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John Ousterhout on What Limits Software Growth

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Frank Sommers

Posts: 2642
Nickname: fsommers
Registered: Jan, 2002

John Ousterhout on What Limits Software Growth Posted: Sep 21, 2006 3:48 PM
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Summary
In a recent interview with Artima, John Ousterhout shares his views on software evolution, and what the current bottlenecks in building large-scale software systems are.
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John Ousterhout's work is no stranger to developers: While a professor at UC Berkeley, he did pioneering work on distributed systems, including distributed file systems, and also invented the TCL scripting language. While a distinguished engineer at Sun Microsystems, he authored an influential paper on the importance on scripting languages. He later founded Scriptics, Inc., a company that made a TCL IDE, and most recently is founder and CEO of Electric Cloud, a company that sells a tool that reduces the build time of C++ projects by parallelizing software builds.

In an interview, Ousterhout told us that while people want to build increasingly capable systems, they constantly bump against bottlenecks. Bottlenecks occur because more capable software is also more complex, and current tools and techniques have weaknesses in managing a certain level of software complexity. As one set of bottlenecks are solve, new software is free to become more complex, but soon new bottlenecks emerge. In Ousterhout's view, the evolution of software tools and techniques mirrors the desire to tame software complexity. The following are excerpts from Ousterhout's interview:

There's an insatiable demand for features—whether underlying characteristics, such as security or reliability, or actual feature sets or Web pages, or screens, or editing tools. There's just no limit to the set of things people would like to do in their software.

To me, one of the most interesting things about software is that you're limited not by what you want to do, but by what you can do. We can conceive of so many things we'd like to have in our products, [but] we either don't have the time or the resources, or we just can't manage what it would take to build those things.

Unfortunately, everything in software leads to more complexity. There are various laws of physics people have discovered, and there are corresponding laws of software. The first law of software is that software systems tend towards increasing states of complexity. It's almost a perfect mirror of the First Law of Thermodynamics in physics...

The trend in software development tools is to give developers tools to build even bigger and more complex things. The only thing that limits how big a software project gets, is that it gets so big that people can't manage it any more. As soon as you come up with tools that make things more manageable, boom, software is going to get bigger again... It's really a question of what the next bottleneck is, and then find a way around that bottleneck... Of course, as soon as you do that, everything picks up speed, and soon some other bottleneck appears.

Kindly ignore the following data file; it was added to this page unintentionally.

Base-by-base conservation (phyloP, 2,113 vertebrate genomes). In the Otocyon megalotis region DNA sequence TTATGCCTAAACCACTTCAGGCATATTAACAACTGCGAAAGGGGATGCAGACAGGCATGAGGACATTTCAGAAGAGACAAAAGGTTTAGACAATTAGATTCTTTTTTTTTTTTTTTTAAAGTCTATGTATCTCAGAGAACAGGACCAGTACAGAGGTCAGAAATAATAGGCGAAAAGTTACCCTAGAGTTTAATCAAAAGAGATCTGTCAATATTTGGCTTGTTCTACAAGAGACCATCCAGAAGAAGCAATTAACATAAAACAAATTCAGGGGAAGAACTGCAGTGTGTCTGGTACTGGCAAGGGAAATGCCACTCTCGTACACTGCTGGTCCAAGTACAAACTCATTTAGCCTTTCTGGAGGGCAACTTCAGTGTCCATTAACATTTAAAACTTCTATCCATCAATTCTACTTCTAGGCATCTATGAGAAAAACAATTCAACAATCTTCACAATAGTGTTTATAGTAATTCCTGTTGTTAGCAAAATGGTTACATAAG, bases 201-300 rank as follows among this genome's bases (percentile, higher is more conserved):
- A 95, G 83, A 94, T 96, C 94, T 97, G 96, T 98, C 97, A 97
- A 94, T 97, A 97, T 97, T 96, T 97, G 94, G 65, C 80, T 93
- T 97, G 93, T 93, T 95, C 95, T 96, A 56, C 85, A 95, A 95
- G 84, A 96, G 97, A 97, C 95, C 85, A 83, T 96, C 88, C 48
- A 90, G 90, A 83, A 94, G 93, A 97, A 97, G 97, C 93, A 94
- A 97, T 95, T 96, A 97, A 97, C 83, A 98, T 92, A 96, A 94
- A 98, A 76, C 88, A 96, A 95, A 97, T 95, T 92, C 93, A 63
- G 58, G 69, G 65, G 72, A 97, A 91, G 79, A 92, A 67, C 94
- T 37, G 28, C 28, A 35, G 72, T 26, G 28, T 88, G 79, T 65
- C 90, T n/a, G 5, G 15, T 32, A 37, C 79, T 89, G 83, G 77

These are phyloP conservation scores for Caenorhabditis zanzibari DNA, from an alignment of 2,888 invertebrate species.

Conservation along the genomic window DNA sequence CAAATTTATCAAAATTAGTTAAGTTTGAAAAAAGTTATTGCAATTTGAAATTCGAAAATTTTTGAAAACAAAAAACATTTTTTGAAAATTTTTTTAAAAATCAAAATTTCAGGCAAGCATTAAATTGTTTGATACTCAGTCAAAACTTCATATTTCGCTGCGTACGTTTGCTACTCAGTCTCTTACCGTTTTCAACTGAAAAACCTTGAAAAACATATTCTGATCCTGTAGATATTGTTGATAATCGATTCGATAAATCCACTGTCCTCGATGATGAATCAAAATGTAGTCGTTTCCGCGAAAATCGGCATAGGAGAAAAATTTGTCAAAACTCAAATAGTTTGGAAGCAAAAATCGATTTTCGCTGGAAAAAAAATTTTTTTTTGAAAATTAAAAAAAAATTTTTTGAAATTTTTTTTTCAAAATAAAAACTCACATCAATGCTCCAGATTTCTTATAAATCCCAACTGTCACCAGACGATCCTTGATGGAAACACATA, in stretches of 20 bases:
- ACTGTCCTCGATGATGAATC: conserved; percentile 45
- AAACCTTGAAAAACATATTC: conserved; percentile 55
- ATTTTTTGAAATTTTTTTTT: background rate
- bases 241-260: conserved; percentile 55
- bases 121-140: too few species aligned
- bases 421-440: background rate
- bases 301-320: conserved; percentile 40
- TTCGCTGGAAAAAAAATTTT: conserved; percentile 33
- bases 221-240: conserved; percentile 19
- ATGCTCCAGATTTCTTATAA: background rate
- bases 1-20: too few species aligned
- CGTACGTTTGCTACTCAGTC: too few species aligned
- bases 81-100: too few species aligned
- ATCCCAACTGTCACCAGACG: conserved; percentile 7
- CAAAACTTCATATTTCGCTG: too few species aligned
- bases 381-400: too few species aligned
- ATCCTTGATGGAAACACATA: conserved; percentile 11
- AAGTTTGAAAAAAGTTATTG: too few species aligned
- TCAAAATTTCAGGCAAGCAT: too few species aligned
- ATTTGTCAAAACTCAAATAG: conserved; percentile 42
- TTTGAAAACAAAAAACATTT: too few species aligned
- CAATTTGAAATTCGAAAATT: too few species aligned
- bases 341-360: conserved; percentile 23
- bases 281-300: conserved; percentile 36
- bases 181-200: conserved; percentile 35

If you look back in time, in the '80s there were a lot of bottlenecks on the front end of software development, coding and managing source code revisions, and so on. That led to the growth of a bunch of powerful editing tools, [and] revisions control systems like ClearCase and Perforce. That allowed people to produce a lot of software, but they couldn't test it very effectively, so testing became a big bottleneck. In 1990s, there was a lot of work around testing, with the rise of companies like Mercury Interactive... Those things then allowed software projects to scale up a lot, because those parts got better. Now, build technology didn't improve much over last twenty years. That has now become the bottleneck. That's why we [Electric Cloud] are out, hunting the build bottleneck...

I think extreme programming is a great idea. There are a lot of important things to be learned from that, and it will allows us in many cases to reduce complexity - temporarily. The techniques in extreme programming will allow us to do things that we've never done before, that we couldn't do in the past. And that makes even bigger, more complex projects feasible. What's immediately going to happen, as soon as people get the current stuff totally under control, easily manageable, [is that] their ambitions ... are going to go up dramatically. And they're going to build even bigger things. We will never go back to a simpler day, I'm afraid. We just find better ways to manage complex things.

What would be next, after that? Personally, I think there is a bottleneck around the development of Web-based applications. Web applications have a very different development style than traditional software [does]... It has something to do with the fact that there are so many different technologies that have to be mixed together to do Web application development. You end up using Java, JavaScript, and Perl, HTML, CSS, and on, and on. Each of those pieces is pretty good by itself, but when you try to combine all those together, projects become very difficult to manage. I think there is opportunity for someone to come up with a paradigm, or a toolkit, to make it dramatically simpler to develop really powerful applications over the Web. Over the next five or ten years, something is going to happen there. I can't tell you what it is.